• Harley Quinn (2019), despite its superhero comic origins, delights in how crude and raunchy it can get, with gratuitous violence, profanity, and jokes about all manner of off-color topics filling every episode.
  • Hoops, another Netflix cartoon. The main character is a completely unlikable Jerkass, and the humor is very crass, with lots of dick jokes and extreme amounts of F-bombs from its VERY foul-mouthed protagonist. While jerkass protagonists are hardly rare in this genre, this one's sheer obnoxiousness garnered the show many negative reviews, and likely led to its swift cancellation.
  • Britain's Channel Four had a short-lived stab at the genre in 2000 with late-night show House of Rock. It focused on (real) dead musicians coping in purgatory on the brink of Hell, including The Notorious B.I.G. portrayed as Dumb Muscle and Freddie Mercury portrayed as a Depraved Homosexual. Michael Hutchence of INXS also had a guest appearance hanging from the neck in the bathroom less than a year after his real-life death. There wasn't much in the way of violence (mainly because the characters were already all dead) but plenty of sexual humour, toilet humour, and general vulgarity.
  • JJ Villard's Fairy Tales is full of Gorn, Vulgar Humor, and has Limited Animation to the point where the character animation is just like South Park's.
  • Kevin Spencer is full of crass humor, sexual references, and tons of satire (one episode had Percy launching into a rant that specifically targeted then-American president George W. Bush) and animation that resembles South Park. Notably, one interview with creator Greg Lawrence showed that he thought the series would be the next South Park.
  • La Familia Del Barrio is an Mexican adult animated series with a lot of Vulgar Humor and Toilet Humor and one of the main male characters is an alcoholic womanizer.
  • Legends of Chamberlain Heights not only has loads of stereotypes and sexual humor, but even using the same two-frame animation style as South Park. It doesn't help that Comedy Central used South Park as a lead-in in its first season.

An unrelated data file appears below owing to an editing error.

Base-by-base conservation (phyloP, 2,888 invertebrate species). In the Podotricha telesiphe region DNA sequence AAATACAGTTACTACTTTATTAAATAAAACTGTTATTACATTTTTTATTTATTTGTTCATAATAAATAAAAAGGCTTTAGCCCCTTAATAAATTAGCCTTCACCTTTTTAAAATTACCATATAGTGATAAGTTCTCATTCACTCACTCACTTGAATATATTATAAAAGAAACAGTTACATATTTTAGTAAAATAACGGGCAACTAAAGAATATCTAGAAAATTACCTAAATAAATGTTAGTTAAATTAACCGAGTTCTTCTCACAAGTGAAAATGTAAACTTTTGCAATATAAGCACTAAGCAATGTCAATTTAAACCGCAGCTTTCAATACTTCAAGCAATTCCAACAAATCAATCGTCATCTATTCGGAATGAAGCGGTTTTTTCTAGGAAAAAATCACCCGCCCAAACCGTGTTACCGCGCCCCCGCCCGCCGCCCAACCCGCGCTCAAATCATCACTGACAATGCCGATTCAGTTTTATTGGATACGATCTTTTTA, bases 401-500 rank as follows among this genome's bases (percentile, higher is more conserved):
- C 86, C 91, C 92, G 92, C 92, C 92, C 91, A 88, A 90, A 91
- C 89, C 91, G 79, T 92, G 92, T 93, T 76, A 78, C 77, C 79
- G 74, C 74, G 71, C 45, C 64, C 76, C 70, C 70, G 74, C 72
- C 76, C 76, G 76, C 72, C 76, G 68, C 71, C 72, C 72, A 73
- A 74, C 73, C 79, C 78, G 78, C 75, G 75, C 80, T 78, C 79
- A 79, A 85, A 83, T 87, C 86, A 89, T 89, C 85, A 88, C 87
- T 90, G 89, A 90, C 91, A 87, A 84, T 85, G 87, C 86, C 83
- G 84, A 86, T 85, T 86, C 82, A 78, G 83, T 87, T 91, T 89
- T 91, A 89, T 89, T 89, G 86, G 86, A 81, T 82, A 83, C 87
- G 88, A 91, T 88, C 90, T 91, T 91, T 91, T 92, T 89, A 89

• Deconstructed in the third season of Moral Orel. While the show is a biting criticism of Christianity and plays most of the genre's tropes straight, when the Cerebus Syndrome hits, it starts exploring how psychologically damaging the violence and obscenity can turn out to be.
  • One major complaint about Mr. Pickles is that the show tries to cram as many sex jokes and as much violent, disturbing and disgusting content as humanly possible into 11 minutes. That said, there are hints of a consistent plot, and notably for the genre, it rarely delves into politics. Season 3 tries other types of humor besides just gross-out, like genre parodies, though it still thrives in gore.
  • King Star King and Superjail! fall under this formula as well, though more so the former than the latter.
  • The Filipino-American creators of The Nutshack say that their series is the very first Asian adult cartoon. Anime aside, most of the humor is very low-brow and crude, with sex, violence, and drug use throughout.
  • Netflix's Paradise PD. Every episode is a nonstop barrage of stereotypes, graphic violence, drug jokes, grossout jokes, Toilet Humour, and Comedic Sociopathy so unrelenting it almost borders on parody. Much like its Spiritual Predecessor Brickleberry, it even uses a Seth MacFarlane-esque art style.
  • Bill Plympton's films feature completely unfiltered vulgarity and violence, though they're strictly Author Appeal and not intended to appease some kind of demographic. At one point, he was dealing with criticism that he could only do over-the-top sex and violence with no emotional substance, and challenged those critics with the somber, personal Cheatin.
  • Ren & Stimpy "Adult Party Cartoon" shows us what happens when one of the most famous Gross Out Shows for children is stripped of its already-lenient network censorship. The episodes feature plotlines like Ren and Stimpy living inside a disgusting spitoon, a flashback episode where a young Ren sadistically and graphically abuses several animals, a Beach Episode with a lot of naked women, and the duo witnessing Ralph Bakshi have gross sex while they have to clean his filthy toilet. It wasn't nearly as successful as the original series, however.